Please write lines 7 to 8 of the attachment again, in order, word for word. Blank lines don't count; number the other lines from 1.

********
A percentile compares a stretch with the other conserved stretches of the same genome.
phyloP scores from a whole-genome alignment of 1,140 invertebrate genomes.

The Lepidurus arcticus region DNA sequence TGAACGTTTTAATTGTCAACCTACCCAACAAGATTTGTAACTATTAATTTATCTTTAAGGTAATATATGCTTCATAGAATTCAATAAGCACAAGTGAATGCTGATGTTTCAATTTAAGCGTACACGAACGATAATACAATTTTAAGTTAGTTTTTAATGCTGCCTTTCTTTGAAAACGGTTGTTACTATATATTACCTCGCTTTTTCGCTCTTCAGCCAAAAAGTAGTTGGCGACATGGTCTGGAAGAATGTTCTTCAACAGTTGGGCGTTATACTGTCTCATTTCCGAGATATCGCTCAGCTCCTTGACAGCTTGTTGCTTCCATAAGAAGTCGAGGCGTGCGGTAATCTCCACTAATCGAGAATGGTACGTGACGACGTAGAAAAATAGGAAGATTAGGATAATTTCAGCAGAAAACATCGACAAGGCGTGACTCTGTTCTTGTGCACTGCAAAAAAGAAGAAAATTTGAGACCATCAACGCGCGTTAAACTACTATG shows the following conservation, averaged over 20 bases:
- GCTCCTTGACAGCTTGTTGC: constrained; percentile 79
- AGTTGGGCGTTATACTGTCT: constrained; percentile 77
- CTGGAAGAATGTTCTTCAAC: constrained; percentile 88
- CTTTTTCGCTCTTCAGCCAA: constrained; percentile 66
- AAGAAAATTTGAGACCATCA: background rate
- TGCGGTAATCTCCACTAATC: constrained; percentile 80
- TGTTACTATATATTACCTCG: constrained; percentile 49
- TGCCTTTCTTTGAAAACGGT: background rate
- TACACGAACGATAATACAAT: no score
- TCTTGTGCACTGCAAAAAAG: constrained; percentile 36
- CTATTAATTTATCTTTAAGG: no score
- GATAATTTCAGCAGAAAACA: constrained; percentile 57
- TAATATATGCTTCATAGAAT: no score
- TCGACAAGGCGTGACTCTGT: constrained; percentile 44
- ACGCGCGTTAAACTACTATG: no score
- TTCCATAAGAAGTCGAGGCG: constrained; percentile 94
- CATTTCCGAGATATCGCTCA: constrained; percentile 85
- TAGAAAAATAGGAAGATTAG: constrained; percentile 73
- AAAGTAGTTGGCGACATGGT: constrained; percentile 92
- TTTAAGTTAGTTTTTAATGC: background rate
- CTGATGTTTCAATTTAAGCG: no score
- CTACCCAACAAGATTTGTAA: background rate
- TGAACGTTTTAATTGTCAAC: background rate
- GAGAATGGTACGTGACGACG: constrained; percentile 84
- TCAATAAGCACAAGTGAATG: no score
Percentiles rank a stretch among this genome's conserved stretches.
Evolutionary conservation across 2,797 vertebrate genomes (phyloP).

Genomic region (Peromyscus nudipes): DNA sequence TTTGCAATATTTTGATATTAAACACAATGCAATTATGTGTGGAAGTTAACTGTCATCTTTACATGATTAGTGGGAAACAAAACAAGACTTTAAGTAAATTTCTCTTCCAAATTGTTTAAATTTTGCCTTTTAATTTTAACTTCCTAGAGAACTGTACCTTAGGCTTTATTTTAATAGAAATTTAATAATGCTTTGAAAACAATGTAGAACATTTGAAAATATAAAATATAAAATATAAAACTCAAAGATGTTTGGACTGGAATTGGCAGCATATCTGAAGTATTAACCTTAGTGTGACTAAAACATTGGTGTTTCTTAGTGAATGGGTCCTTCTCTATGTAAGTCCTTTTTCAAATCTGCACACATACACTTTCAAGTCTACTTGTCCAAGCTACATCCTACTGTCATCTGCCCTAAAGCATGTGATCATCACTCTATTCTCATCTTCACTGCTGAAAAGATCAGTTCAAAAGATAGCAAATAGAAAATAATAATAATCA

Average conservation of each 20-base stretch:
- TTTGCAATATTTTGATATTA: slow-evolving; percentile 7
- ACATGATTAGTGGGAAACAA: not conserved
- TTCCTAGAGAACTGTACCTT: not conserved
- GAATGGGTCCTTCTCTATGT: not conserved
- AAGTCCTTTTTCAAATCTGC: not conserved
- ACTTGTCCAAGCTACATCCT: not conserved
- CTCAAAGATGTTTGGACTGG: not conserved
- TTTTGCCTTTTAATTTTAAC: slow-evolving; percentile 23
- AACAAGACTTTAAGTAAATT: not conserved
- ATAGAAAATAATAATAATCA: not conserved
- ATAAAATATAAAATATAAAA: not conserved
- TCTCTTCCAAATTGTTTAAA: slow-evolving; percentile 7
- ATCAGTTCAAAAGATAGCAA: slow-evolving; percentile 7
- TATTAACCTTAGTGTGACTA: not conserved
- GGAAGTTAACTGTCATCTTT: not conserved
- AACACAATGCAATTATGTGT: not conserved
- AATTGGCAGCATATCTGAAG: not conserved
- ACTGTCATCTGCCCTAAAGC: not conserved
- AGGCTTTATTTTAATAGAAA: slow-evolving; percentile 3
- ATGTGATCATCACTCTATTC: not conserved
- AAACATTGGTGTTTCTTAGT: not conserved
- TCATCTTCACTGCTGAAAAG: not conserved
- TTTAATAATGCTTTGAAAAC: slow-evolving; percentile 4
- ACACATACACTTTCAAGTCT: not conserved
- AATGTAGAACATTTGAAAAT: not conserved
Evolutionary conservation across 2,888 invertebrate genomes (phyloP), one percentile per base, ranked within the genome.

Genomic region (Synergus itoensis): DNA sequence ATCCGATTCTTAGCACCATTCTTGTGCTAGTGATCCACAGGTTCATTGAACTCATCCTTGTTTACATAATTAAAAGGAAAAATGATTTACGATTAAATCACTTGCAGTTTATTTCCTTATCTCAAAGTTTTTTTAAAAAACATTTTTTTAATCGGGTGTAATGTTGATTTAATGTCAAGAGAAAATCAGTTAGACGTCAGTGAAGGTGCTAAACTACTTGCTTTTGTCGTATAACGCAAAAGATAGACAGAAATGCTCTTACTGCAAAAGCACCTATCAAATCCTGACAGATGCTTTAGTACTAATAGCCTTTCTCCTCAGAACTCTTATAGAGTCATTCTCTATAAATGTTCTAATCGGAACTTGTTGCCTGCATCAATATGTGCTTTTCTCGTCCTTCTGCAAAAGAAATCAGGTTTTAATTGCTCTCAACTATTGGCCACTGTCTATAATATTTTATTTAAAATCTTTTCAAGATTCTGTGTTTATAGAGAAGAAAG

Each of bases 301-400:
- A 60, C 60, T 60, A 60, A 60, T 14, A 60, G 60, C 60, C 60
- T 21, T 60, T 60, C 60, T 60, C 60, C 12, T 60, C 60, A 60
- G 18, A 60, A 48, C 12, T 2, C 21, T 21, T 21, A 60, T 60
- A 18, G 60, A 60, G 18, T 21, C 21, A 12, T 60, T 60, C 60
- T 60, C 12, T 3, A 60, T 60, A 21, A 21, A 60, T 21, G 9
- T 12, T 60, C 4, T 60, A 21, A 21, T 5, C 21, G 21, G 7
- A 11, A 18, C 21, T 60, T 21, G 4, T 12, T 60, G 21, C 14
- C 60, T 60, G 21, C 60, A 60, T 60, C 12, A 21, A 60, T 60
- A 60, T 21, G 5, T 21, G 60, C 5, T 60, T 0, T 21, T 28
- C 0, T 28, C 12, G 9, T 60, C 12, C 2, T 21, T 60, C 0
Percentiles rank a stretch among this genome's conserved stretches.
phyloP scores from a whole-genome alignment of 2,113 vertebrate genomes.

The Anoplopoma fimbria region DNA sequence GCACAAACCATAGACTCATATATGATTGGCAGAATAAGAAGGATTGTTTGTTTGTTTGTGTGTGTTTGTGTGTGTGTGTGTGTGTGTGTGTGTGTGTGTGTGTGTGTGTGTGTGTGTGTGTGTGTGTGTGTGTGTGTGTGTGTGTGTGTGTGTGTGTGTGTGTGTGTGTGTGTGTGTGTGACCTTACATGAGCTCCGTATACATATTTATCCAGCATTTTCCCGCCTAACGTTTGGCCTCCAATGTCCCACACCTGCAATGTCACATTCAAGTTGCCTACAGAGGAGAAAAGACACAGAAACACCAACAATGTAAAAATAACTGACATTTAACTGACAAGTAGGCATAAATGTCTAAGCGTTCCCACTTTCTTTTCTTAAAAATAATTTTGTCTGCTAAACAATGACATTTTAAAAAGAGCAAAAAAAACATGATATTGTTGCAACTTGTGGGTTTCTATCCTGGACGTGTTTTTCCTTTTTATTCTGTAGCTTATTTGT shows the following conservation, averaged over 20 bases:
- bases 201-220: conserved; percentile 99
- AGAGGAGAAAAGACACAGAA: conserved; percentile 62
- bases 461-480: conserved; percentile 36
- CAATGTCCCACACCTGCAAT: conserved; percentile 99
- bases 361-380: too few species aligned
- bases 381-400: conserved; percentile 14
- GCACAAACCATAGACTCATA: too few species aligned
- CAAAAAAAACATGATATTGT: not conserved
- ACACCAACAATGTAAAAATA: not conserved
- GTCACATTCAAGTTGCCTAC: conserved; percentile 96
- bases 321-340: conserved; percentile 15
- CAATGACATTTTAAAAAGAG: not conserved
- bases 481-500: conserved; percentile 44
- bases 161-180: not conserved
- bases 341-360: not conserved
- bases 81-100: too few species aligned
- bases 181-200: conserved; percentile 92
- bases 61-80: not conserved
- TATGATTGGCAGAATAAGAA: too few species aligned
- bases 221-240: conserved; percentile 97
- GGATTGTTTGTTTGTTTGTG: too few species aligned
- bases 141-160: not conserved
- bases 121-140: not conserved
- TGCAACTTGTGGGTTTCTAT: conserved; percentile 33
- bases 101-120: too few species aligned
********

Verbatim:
- CTTTTTCGCTCTTCAGCCAA: constrained; percentile 66
- AAGAAAATTTGAGACCATCA: background rate